The efficient manipulation of arbitrarily placed objects depends on the estimation of their 6 DoF geometrical configuration. In this paper we tackle this issue by following the intuitive idea that different objects, viewed under the same perspective, should share identical poses and, moreover, these should be efficiently projected onto a well-defined and highly distinguishable subspace. This hypothesis is formulated here by the introduction of grasping manifolds relying on a bunch-based structure that incorporates unsupervised clustering of the abstracted visual cues and encapsulates appearance and geometrical properties of the objects. The resulting grasping manifolds represent the displacements among any of the extracted bunch points and the two foci of an ellipse fitted over the members of the bunch-based structure. We post-process the established grasping manifolds via L1 norm minimization so as to build sparse and highly representative input vectors that are characterized by large discrimination capabilities. While other approaches for robot grasping build high dimensional input vectors, thus increasing the complexity of the system, our method establishes highly distinguishable manifolds of low dimensionality. This paper represents the first integrated research endeavor in formulating sparse grasping manifolds, while experimental results provide evidence of low generalization error justifying thus our theoretical claims. The following videos demonstrate the efficiency of our method for eye-in -hand (box car) and eye-to-hand (box tool) camera configurations.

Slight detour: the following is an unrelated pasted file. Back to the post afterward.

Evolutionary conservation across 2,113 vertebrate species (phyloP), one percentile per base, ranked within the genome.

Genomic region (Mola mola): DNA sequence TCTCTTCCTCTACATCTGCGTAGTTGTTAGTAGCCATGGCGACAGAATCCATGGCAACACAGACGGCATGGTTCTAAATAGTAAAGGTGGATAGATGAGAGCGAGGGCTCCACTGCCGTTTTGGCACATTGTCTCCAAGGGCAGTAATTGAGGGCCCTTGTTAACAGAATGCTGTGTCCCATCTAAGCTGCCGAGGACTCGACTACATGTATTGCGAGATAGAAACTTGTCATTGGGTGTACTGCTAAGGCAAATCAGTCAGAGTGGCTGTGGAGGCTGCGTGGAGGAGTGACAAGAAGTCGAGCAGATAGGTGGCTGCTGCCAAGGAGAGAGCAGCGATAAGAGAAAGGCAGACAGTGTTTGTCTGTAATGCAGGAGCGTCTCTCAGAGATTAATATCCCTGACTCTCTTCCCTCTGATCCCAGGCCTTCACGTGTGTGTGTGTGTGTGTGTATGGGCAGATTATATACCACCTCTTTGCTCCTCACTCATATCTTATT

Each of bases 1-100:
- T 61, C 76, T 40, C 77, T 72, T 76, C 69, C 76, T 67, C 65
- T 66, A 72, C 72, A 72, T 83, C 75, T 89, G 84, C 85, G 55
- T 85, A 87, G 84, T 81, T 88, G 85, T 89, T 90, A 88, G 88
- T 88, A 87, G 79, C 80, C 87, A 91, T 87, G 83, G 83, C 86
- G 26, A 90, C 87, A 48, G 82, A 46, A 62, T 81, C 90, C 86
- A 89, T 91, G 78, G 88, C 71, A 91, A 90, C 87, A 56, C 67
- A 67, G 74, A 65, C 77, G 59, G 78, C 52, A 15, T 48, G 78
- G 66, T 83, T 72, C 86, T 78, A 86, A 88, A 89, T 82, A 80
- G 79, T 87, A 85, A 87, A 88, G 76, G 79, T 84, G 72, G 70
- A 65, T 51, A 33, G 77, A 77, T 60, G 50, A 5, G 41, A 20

The proposed Sparse Pose Manifolds method lays its foundations on a novel module for pose manifold modeling that establishes compact and highly representative subspaces,whilst experimental verification provide evidence for the existence of such manifolds, sufficient to facilitateunknown object grasping.
Pose manifolds depend on a novel bunch-based architecture (here introduced for the first time) which, unlike previous works is able to bypass the part selection process using unsupervised clustering, whereas by extracting local patches, encapsulates both appearance and geometrical attributes of the objects.
Extending earlier work reported in Mei et al. (2009, 2011) where 3D pose estimations are limited to cars, we utilize numerous databases of real objects available that are further expanded by new artificially generated ones. In addition, compared to previous work our method offers higher generalization capacities mainly due to the efficient learning based on a large a priori training set containing numerous examples of real and artificial data.
The established manifolds exhibit low dimensionality, thus avoiding the usage of conventional dimensionality reduction schemes widely employed in several computer vision applications. Besides, through the minimization of the l1 norm we build sparse and compact manifolds that are highly representative, tolerant to common imaging disturbances
(e.g. noise) and superior in terms of discrimination capabilities.
Comparative evaluation of our work against other related works demonstrates its superiority in 3D pose estimation and object manipulation tasks. Quantitative and qualitative experimental results provide evidence of high 3D pose recovery rates with low generalization error, whist real time execution boost the potential of our work.